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1 
State space model extraction of thermohydraulic systems / Kenneth R. UrenUren, Kenneth Richard January 2009 (has links)
Many hours are spent by systemand control engineers deriving reduced order dynamicmodels
portraying the dominant systemdynamics of thermohydraulic systems. A need therefore exists
to develop a method that will automate the model derivation process. The model format
preferred for control system design and analysis during preliminary system design is the state
space format. The aim of this study is therefore to develop an automated and generic state
space model extraction method that can be applied to thermohydraulic systems.
Well developed system identiﬁcation methods exist for obtaining state space models from
inputoutput data, but these models are not transparent, meaning the parameters do not
have any physical meaning. For example one cannot identify system parameters such
as heat or mass transfer coefﬁcients. Another approach is needed to derive state space
models automatically. Many commercial thermohydraulic simulation codes follow a network
approach towards the representation of thermohydraulic systems. This approach is probably
one of the most advanced approaches in terms of technical development. It would therefore be
useful to develop a state space extraction algorithm that would be able to derive reduced order
state space models from network representations of thermohydraulic systems. In this regard a
network approach is followed in the development of the state space extraction algorithm. The
advantage of using a networkbased extraction method is that the extracted state space model
is transparent and the algorithm can be embedded in existing simulation software that follow
a network approach.
In this study an existing state space extraction algorithm, used for electrical network analysis, is
modiﬁed and applied in a new way to extract state space models of thermohydraulic systems.
A thermohydraulic system is partitioned into its respective physical domains which, unlike
electrical systems, have multiple variables. Network representations are derived for each
domain. The state space algorithm is applied to these network representations to extract
symbolic state spacemodels. The symbolic parametersmay then be substitutedwith numerical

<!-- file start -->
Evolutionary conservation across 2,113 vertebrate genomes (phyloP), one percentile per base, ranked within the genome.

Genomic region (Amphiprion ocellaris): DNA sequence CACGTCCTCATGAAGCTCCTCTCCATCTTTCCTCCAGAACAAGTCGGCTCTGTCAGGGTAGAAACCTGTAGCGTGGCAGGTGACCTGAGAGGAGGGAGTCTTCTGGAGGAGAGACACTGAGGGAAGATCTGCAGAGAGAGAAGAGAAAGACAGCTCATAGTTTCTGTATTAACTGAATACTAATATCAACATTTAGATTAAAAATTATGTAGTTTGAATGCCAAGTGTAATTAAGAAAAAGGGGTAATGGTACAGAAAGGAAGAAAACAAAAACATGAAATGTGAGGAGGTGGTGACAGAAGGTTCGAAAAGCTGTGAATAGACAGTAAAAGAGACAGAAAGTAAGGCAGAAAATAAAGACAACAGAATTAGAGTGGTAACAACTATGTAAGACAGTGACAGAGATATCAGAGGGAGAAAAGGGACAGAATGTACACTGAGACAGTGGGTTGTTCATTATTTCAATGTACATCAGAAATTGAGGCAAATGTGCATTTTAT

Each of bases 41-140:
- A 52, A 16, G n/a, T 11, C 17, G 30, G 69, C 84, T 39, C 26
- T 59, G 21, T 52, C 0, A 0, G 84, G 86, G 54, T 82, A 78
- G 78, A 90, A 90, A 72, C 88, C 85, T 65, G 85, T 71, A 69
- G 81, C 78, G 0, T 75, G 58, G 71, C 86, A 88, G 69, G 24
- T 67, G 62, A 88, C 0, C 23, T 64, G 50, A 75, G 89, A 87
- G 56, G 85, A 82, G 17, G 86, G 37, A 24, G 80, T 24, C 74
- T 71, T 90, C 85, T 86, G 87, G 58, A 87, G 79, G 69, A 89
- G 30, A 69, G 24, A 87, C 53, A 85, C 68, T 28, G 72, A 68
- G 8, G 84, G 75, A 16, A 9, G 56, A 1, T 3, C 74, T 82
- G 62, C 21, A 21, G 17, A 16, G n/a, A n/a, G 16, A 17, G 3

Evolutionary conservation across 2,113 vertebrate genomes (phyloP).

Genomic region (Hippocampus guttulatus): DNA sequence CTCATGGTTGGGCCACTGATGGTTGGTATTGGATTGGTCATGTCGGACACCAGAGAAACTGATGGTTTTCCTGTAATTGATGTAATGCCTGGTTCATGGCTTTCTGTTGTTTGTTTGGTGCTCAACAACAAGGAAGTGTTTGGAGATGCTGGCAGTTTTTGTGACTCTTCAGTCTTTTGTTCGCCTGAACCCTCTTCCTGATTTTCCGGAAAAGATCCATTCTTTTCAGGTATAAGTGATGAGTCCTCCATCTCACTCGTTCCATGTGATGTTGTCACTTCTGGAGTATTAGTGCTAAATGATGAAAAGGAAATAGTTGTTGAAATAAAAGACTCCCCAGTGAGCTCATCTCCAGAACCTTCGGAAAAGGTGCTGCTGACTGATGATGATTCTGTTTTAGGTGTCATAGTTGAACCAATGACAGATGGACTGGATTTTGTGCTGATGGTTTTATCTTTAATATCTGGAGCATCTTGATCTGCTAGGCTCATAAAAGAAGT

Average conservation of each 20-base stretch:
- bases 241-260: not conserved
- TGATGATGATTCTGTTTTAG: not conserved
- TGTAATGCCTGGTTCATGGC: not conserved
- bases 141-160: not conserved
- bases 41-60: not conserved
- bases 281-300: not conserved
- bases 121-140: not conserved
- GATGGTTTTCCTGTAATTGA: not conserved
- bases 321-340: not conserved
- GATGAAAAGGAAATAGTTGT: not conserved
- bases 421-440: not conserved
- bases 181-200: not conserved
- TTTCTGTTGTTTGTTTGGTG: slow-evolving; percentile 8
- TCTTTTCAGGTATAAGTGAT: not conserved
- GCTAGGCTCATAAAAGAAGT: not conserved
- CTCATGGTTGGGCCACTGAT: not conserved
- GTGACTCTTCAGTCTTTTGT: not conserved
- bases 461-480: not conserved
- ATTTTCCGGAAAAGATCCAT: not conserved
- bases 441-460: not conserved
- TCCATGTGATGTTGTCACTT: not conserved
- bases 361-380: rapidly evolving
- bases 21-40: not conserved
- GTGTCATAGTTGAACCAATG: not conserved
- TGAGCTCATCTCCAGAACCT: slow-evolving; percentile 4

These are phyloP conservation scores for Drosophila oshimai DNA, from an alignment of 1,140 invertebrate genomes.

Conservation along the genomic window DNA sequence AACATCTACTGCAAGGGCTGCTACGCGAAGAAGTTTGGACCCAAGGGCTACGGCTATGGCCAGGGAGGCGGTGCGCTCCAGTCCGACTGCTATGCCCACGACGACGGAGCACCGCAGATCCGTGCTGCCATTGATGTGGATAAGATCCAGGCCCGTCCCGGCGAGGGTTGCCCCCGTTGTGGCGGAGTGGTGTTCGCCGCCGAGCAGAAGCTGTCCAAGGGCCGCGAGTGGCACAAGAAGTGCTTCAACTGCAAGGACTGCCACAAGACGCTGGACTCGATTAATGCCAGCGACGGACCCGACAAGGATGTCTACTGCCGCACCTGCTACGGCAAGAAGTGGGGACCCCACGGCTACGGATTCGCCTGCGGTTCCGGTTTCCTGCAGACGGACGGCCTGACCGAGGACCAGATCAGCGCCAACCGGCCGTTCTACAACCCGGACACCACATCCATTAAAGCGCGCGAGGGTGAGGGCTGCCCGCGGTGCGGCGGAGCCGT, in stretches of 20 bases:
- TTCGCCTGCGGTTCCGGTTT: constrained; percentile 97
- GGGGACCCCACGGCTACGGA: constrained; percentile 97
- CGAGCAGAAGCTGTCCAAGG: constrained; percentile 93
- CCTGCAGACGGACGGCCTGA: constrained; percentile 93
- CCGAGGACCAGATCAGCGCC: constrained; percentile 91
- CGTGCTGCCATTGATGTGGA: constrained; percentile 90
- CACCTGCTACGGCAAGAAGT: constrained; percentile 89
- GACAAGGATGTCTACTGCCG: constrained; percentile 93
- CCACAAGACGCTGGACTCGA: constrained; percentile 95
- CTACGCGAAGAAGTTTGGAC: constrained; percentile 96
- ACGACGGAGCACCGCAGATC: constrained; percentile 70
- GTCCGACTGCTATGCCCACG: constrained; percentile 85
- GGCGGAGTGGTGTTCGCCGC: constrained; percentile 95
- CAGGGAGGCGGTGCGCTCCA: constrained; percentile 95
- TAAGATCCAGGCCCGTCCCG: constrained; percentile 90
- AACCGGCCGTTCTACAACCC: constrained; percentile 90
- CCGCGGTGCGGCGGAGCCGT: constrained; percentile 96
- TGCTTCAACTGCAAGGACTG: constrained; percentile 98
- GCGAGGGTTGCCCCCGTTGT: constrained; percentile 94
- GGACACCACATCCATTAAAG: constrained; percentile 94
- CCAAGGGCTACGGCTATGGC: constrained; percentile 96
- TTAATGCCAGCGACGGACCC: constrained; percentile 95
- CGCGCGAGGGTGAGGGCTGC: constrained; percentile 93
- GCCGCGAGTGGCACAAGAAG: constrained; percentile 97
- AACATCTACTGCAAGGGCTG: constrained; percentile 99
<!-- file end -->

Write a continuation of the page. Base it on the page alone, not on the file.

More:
values. The state space extraction algorithm is applied to small scale thermohydraulic systems
such as a Utube and a heat exchanger, but also to a larger, more complex system such
as the Pebble Bed Modular Reactor Power Conversion Unit (PBMR PCU). It is also shown
that the algorithm can extract linear, nonlinear, timevarying and timeinvariant state space
models. The extracted state space models are validated by solving the state space models
and comparing the solutions with Flownex results. Flownex is an advanced and extensively
validated thermoﬂuid simulation code. The state space models compared well with Flownex
results.
The usefulness of the state space model extraction algorithm in modelbased control system
design is illustrated by extracting a linear timeinvariant state space model of the PBMR PCU.
This model is embedded in an optimal modelbased control scheme called ModelPredictive
Control (MPC). The controller is compared with standard optimised control schemes such as
PID and Fuzzy PID control. The MPC controller shows superior performance compared to
these control schemes.
This study succeeded in developing an automated state space model extraction method that
can be applied to thermohydraulic networks. Hours spent on writing down equations from
ﬁrst principles to derive reduced order models for control purposes can now be replaced
with a click of a button. The need for an automated state space model extraction method for
thermohydraulic systems has therefore been resolved / Thesis (Ph.D. (Computer and Electronical Engineering)NorthWest University, Potchefstroom Campus, 2009.

2 
State space model extraction of thermohydraulic systems / Kenneth R. UrenUren, Kenneth Richard January 2009 (has links)
Many hours are spent by systemand control engineers deriving reduced order dynamicmodels
portraying the dominant systemdynamics of thermohydraulic systems. A need therefore exists
to develop a method that will automate the model derivation process. The model format
preferred for control system design and analysis during preliminary system design is the state
space format. The aim of this study is therefore to develop an automated and generic state
space model extraction method that can be applied to thermohydraulic systems.
Well developed system identiﬁcation methods exist for obtaining state space models from
inputoutput data, but these models are not transparent, meaning the parameters do not
have any physical meaning. For example one cannot identify system parameters such
as heat or mass transfer coefﬁcients. Another approach is needed to derive state space
models automatically. Many commercial thermohydraulic simulation codes follow a network
approach towards the representation of thermohydraulic systems. This approach is probably
one of the most advanced approaches in terms of technical development. It would therefore be
useful to develop a state space extraction algorithm that would be able to derive reduced order
state space models from network representations of thermohydraulic systems. In this regard a
network approach is followed in the development of the state space extraction algorithm. The
advantage of using a networkbased extraction method is that the extracted state space model
is transparent and the algorithm can be embedded in existing simulation software that follow
a network approach.
In this study an existing state space extraction algorithm, used for electrical network analysis, is
modiﬁed and applied in a new way to extract state space models of thermohydraulic systems.
A thermohydraulic system is partitioned into its respective physical domains which, unlike
electrical systems, have multiple variables. Network representations are derived for each
domain. The state space algorithm is applied to these network representations to extract
symbolic state spacemodels. The symbolic parametersmay then be substitutedwith numerical
values. The state space extraction algorithm is applied to small scale thermohydraulic systems
such as a Utube and a heat exchanger, but also to a larger, more complex system such